Servants & Tradesmen

I am currently researching poetry written about servants and tradesmen from 1600-1660. In Fall 2019, I spent three months in the Folger Shakespeare Library examining epitaphs and elegies on early modern servants, tradesmen, and craftsmen. While the portrayals of men and women in similar occupations in early modern drama often create stereotypical figures to be described satirically, the poetry I study and contextualize often features actual members of the writers’ (and some compilers’) local communities. Poems on Oxford and Cambridge butlers, carriers, and other servants, for instance, reveal critical biographical details even as they also allow the authors to build themselves up by putting their subjects down; these repeated satirical portrayals of deceased servants and tradesmen may also have influenced the ways in which authors and other readers treated the laborers whose efforts benefited their own studies and “service” in legal or religious fields.

My research has benefited from short-term fellowships at the Folger Shakespeare Library (2019), Beinecke Library (2020), Bodleian Library (2020 delayed to 2022), Houghton Library (2023) and British Library (2024), the latter two sponsored by a wonderful fellowship from the American Trust for the British Library.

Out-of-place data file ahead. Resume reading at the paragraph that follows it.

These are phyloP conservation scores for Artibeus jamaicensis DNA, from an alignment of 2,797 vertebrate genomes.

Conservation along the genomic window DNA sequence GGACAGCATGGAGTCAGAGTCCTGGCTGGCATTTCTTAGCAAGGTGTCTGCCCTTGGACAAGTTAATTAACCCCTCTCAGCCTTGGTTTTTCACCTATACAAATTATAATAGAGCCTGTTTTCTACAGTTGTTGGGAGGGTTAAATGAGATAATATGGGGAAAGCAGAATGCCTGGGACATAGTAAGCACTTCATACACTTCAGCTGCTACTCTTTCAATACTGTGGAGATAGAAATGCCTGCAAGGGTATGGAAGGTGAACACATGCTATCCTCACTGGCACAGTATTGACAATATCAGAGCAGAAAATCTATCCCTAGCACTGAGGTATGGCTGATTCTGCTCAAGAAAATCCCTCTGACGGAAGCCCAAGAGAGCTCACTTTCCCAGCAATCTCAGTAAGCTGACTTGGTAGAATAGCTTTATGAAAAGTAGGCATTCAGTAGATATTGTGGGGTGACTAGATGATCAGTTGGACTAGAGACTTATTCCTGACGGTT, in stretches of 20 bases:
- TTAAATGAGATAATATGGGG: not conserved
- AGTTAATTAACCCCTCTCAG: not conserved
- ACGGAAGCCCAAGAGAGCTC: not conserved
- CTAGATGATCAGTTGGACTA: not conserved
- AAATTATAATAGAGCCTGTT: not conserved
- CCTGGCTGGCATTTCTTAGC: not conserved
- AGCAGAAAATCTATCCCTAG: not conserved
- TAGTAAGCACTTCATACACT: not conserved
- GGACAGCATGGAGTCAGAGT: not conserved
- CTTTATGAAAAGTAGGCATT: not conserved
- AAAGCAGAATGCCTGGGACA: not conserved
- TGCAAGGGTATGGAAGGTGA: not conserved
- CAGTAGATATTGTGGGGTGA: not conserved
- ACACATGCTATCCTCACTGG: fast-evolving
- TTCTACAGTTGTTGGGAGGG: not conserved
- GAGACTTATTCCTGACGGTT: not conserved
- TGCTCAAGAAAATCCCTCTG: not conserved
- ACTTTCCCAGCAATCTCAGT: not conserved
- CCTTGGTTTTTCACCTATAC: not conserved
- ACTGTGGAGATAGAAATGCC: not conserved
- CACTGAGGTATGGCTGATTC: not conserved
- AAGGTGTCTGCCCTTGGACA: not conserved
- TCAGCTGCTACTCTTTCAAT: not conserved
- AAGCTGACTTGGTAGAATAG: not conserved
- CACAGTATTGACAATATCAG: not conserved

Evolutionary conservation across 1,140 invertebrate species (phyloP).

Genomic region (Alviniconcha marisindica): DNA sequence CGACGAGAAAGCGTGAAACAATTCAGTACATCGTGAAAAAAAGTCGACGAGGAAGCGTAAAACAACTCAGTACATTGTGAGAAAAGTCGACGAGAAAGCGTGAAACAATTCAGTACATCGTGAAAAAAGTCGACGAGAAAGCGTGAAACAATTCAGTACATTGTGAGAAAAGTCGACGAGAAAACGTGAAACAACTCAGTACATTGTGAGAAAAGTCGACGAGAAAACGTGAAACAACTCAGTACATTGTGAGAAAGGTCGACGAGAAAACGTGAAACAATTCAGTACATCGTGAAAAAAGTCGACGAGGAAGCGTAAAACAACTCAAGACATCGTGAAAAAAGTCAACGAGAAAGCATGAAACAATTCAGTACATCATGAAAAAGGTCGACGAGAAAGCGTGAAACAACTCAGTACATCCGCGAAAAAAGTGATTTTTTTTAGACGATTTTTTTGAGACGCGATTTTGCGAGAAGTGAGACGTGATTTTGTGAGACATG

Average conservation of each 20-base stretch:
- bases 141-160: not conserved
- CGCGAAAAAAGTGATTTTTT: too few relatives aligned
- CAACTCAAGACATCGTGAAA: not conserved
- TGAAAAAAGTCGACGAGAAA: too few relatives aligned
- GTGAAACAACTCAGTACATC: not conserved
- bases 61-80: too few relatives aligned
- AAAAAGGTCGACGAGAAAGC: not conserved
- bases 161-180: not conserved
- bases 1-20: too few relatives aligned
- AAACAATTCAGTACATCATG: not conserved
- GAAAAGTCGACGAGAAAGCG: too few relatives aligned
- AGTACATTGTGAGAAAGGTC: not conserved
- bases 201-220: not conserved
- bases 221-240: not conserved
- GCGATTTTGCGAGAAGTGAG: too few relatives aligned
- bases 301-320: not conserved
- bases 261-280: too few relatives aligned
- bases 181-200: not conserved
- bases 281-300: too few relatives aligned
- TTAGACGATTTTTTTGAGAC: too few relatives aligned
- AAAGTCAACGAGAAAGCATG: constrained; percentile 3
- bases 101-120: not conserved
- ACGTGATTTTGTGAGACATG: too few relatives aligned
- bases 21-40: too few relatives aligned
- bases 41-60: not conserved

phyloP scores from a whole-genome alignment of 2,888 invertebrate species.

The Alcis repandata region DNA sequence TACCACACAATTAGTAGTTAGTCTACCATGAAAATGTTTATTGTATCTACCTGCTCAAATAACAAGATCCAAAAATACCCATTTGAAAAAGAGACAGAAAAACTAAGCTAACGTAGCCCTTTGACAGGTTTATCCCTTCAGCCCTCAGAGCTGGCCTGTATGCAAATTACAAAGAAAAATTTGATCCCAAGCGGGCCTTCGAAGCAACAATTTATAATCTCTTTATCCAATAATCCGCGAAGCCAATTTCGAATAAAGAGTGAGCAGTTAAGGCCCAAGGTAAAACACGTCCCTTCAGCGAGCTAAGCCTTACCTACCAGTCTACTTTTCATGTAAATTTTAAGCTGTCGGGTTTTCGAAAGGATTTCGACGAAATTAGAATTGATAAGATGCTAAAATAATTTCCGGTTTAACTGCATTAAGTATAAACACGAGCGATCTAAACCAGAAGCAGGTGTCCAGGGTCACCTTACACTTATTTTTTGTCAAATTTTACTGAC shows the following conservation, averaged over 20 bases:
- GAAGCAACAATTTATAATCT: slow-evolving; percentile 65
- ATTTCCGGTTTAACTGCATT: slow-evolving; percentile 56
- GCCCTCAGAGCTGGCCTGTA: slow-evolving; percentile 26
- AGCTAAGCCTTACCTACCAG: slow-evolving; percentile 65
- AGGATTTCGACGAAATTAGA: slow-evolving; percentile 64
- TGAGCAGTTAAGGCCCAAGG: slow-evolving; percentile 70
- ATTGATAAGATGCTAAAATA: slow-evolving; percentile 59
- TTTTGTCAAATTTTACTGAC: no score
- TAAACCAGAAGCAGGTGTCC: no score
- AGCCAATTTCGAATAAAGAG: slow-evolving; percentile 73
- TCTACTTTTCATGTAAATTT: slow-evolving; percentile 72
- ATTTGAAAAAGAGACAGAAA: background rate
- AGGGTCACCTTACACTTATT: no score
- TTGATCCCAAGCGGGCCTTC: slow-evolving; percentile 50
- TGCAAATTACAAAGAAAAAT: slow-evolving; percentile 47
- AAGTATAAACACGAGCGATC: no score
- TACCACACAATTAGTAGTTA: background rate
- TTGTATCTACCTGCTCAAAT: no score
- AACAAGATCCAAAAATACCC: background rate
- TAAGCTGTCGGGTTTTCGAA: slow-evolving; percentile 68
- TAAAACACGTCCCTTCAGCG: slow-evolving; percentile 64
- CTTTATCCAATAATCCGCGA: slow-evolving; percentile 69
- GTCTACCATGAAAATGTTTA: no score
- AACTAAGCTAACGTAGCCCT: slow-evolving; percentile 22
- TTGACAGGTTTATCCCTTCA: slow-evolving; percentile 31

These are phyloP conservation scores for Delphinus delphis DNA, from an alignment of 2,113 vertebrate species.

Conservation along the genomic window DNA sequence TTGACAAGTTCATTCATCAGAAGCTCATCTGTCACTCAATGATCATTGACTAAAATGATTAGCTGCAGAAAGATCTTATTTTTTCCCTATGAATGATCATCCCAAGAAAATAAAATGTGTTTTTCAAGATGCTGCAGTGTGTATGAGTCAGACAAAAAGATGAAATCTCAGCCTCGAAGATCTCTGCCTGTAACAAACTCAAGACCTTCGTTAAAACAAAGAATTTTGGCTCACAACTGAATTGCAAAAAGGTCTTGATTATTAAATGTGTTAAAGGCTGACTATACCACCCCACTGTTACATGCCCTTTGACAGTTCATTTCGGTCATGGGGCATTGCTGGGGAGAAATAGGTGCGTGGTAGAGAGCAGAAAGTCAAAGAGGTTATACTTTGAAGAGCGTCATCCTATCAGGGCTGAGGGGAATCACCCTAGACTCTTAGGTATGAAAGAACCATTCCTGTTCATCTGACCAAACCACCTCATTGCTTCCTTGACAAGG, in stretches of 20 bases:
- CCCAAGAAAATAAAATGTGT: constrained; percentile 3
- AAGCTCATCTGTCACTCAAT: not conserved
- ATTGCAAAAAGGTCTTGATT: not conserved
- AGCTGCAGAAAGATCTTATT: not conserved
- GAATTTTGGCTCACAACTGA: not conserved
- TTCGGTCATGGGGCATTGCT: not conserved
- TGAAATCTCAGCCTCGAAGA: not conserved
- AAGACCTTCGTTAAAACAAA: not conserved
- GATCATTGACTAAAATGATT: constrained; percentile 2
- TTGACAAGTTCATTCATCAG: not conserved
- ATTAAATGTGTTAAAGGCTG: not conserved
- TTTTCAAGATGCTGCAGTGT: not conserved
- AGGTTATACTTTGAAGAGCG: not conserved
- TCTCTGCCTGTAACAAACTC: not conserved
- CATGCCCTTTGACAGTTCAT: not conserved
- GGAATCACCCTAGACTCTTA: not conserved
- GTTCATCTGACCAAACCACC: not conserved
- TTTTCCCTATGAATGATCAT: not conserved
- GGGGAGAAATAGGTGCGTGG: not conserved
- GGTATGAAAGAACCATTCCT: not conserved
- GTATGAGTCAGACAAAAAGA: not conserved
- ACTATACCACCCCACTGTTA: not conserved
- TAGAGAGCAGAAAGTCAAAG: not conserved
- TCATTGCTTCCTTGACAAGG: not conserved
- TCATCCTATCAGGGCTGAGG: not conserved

My first article related to this project, titled “Knowing Owen: Merry and Satirical Epitaphs on a Butler of Christ Church, Oxford” was published in Renaissance Papers in the November 2020 issue.

An article on painter-stationer John Martin, co-authored with the illustrious Benedicte Miyamoto, appeared in the January 2024 issue of Eighteenth-Century Life and is briefly available here.

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